2.5   Better Late than Never

All of Lower Puna showed up for Manu’s luau. The Punatics left their houses and took to Red Road and the Highway, a four-wheel chorus of pickup trucks and rusted-out Punatic vehicles traversing the district on a pilgrimage. From way up high the traffic looked like ants marching over patches of lava and through thickets to converge upon the mother nest.

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People began arriving just before dusk. By sunset, the entire length of Prudence’s driveway was lined with vehicles. The overflow stretched out in two directions along Ohalani Road, as well, both sides of the street chock full almost all the way up to the Highway.

As you approached Prudence’s place on foot, you found yourself walking a long, lovely driveway that separated her sacred realm from the rest of the world. Tall fractal trees canopied the two lanes of gravel that cut through the jungly realm. Had you never walked the length of Prudence’s driveway before you’d be amazed at how it stirred in you the sensation of being pulled back into the womb. Or in tonight’s case, toward a sort of festive heaven.

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I’ilani and her daughter, June, arrived remarkably late at Prudence’s. They moved hurriedly along the driveway in the darkness. Patches of the roadway were lit by moonlight but for most of it they had only the dim lights of their cell phones to light the way. I’ilani struggled with a big tray of laulau she'd made while June juggled the two phones and a bag of leis and a maile garland.

There had been a crisis at the Garden Snack Club earlier that morning. Kay, the owner, was cooking for the second day in the row so that (in theory at least) I’ilani could help with final preparations for the luau. But from the moment Kay stepped through the screen door of the restaurant her day turned into a series of improbable, compounding errors: first the propane for the main stove ran out; then the plumbing stopped up; then as she tried to do her prep work she couldn’t remember what to prep and how, and had somehow misplaced I'ilani's notes. (How she wished she hadn’t told I’ilani she’d take of the prep herself.) At ten-thirty she called I’ilani frantically and asked her to come help sort things out. It was as if a stealth worm had gotten into her brain and a surge of angry quarks and leptons had disrupted the cosmic makeup of the day.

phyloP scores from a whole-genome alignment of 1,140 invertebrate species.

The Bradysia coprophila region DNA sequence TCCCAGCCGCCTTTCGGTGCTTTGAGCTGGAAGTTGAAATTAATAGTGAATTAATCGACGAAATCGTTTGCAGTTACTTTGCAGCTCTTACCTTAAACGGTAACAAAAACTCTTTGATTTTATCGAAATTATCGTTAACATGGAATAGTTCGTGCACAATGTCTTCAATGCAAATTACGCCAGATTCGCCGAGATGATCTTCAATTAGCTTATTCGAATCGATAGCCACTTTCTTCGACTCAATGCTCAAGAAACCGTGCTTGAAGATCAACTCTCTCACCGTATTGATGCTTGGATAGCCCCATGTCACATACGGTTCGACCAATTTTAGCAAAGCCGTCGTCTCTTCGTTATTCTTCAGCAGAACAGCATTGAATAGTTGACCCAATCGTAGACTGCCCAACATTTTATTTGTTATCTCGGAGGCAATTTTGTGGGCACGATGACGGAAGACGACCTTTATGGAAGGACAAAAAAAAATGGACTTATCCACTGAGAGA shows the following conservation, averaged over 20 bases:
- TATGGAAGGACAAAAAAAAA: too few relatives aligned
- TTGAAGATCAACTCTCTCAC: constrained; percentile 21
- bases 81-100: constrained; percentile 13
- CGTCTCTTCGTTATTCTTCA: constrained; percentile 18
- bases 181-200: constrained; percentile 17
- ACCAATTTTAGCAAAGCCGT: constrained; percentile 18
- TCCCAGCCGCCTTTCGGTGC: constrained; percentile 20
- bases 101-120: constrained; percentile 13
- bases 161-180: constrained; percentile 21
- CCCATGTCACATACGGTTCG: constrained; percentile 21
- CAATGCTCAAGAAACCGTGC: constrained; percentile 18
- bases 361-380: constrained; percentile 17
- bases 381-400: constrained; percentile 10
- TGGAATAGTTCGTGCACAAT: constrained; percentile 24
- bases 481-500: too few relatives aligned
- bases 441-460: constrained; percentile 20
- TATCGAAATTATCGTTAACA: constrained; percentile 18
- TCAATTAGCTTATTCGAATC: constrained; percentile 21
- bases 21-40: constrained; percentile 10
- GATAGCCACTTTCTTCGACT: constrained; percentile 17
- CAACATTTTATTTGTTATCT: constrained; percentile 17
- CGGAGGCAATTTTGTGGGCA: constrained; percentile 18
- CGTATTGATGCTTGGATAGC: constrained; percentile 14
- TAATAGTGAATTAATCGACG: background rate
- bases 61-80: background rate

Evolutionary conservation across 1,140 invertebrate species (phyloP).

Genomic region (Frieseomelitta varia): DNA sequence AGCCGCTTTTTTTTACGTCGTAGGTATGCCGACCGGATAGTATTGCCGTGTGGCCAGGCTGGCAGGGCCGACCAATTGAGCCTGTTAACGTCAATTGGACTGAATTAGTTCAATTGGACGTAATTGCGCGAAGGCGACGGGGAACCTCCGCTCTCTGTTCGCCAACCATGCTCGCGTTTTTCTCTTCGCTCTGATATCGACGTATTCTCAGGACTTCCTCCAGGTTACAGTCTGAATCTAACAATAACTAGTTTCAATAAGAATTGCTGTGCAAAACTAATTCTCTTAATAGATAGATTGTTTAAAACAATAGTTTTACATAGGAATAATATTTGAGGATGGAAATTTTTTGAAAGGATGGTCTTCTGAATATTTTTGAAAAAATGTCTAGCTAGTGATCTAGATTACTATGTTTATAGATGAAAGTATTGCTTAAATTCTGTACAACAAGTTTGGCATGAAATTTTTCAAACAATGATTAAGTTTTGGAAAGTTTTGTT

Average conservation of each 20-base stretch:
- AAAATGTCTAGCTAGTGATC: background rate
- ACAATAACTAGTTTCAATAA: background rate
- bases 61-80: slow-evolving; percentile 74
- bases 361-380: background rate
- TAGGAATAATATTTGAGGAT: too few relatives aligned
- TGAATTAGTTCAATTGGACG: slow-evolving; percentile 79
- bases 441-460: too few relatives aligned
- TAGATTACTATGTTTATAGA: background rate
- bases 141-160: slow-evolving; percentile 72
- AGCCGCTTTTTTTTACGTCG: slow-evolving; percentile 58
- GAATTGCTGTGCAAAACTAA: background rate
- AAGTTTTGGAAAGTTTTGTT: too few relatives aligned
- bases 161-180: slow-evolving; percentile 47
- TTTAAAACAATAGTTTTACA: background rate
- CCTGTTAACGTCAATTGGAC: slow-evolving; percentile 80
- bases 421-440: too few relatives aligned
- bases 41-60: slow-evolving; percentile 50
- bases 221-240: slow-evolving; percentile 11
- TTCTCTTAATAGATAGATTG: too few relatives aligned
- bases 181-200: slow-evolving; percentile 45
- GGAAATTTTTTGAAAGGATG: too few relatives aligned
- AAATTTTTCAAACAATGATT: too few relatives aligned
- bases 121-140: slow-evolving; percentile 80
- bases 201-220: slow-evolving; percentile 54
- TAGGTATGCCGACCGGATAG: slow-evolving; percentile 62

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I’ilani lived above Hilo along the old Saddle Road, just above town, where urbanity started dissipating into the wilds of the Mauna Kea o’hia forest. Her daughter watched as she tried to calm the upended Kay over the telephone, not quite knowing what was transpiring. When she hung up, the young girl asked excitedly: “Are we going to Auntie Pru’s now?”

“No,” I’ilani told her. “Mrs Kay needs help at the restaurant first.”

The little girl groaned.

“I know, sugar ant. I know.”

I’ilani rinsed off in the shower, put a few handfuls of ginger water in her long hair and brushed it out. She grabbed her pareo for the luau then hurriedly stocked her car with a spare propane tank, her address book, the deep dish of laulau…and…”June!” They drove down the hill then stopped and parked along Punaloa Street, near the corner of Ponahawai.